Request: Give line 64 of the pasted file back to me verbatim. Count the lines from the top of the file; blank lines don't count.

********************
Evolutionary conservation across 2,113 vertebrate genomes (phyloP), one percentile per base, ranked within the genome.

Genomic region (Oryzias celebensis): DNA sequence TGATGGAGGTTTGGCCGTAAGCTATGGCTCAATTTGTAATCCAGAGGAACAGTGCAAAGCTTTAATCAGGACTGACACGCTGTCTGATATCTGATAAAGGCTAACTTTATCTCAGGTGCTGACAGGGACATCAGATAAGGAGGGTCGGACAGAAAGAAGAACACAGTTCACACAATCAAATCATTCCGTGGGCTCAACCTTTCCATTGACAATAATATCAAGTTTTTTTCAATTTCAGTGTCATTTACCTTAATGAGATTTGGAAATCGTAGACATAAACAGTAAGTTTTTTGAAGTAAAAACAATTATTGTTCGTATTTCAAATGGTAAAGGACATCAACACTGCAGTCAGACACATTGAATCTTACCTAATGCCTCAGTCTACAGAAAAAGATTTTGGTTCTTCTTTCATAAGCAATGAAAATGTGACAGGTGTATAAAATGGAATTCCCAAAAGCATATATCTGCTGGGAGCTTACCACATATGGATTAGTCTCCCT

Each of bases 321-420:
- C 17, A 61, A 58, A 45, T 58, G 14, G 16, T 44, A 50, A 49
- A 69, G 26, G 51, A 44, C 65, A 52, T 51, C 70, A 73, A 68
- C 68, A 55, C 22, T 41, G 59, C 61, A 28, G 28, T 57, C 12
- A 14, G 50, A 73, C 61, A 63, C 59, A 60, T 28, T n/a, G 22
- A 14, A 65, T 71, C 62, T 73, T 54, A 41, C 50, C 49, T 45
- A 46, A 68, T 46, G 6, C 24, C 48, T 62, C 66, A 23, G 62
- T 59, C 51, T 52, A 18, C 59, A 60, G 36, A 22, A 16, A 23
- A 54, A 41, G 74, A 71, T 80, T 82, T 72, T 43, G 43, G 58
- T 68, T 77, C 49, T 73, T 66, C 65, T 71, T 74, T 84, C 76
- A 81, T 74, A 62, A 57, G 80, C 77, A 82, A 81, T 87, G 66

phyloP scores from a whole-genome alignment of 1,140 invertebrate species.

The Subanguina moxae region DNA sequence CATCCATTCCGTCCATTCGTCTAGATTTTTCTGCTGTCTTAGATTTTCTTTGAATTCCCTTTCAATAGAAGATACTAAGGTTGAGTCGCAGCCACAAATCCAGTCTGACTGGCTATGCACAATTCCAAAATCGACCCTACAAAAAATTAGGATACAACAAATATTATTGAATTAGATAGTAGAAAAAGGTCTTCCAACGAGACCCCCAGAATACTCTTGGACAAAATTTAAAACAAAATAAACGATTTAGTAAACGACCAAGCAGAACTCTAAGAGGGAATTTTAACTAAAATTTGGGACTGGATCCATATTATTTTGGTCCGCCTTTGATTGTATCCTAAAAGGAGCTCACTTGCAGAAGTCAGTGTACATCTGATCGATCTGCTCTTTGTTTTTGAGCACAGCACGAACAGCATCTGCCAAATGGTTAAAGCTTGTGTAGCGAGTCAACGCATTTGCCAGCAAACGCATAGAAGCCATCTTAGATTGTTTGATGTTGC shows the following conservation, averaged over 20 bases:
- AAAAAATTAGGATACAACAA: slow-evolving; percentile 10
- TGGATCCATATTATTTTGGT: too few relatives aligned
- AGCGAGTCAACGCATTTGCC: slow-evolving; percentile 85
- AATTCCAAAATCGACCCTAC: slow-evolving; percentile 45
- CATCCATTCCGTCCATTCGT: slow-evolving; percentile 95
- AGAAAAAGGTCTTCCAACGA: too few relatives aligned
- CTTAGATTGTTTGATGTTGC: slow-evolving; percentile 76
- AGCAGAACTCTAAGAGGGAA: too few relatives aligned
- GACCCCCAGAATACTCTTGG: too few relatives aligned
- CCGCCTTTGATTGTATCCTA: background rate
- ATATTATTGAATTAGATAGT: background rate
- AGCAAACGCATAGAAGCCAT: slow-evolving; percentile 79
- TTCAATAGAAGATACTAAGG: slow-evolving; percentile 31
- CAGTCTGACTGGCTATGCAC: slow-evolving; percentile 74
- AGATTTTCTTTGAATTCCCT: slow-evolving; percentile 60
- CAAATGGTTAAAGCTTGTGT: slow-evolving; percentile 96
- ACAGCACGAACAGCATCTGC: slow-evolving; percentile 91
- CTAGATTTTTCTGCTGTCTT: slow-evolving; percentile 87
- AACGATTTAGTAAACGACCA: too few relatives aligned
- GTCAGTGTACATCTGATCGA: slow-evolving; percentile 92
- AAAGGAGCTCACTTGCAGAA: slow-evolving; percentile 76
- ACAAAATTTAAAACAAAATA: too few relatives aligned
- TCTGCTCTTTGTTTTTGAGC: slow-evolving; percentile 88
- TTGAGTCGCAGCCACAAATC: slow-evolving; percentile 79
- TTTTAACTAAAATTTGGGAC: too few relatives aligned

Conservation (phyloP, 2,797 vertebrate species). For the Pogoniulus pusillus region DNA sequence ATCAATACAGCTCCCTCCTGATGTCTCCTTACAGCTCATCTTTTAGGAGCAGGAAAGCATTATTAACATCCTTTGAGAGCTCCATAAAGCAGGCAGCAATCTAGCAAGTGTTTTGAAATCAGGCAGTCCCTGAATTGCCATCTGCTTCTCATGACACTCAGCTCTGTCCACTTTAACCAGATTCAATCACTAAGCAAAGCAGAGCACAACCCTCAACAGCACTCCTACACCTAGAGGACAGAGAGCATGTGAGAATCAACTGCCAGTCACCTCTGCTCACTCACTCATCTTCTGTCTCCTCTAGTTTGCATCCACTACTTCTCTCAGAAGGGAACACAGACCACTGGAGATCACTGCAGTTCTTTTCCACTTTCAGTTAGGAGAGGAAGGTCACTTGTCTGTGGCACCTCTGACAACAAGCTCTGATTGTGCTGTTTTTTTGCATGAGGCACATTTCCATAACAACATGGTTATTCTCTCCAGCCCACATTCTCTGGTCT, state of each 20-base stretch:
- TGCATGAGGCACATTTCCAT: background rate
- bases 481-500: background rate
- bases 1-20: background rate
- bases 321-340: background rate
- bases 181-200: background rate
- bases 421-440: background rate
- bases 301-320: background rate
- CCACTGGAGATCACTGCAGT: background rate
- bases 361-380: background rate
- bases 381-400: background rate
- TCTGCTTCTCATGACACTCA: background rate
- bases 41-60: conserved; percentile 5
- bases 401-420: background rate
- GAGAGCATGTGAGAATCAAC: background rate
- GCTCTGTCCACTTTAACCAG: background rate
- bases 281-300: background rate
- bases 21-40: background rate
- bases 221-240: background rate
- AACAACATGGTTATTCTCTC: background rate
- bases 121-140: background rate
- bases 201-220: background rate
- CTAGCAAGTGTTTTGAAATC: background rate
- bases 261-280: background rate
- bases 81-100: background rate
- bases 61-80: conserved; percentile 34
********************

- bases 261-280: background rate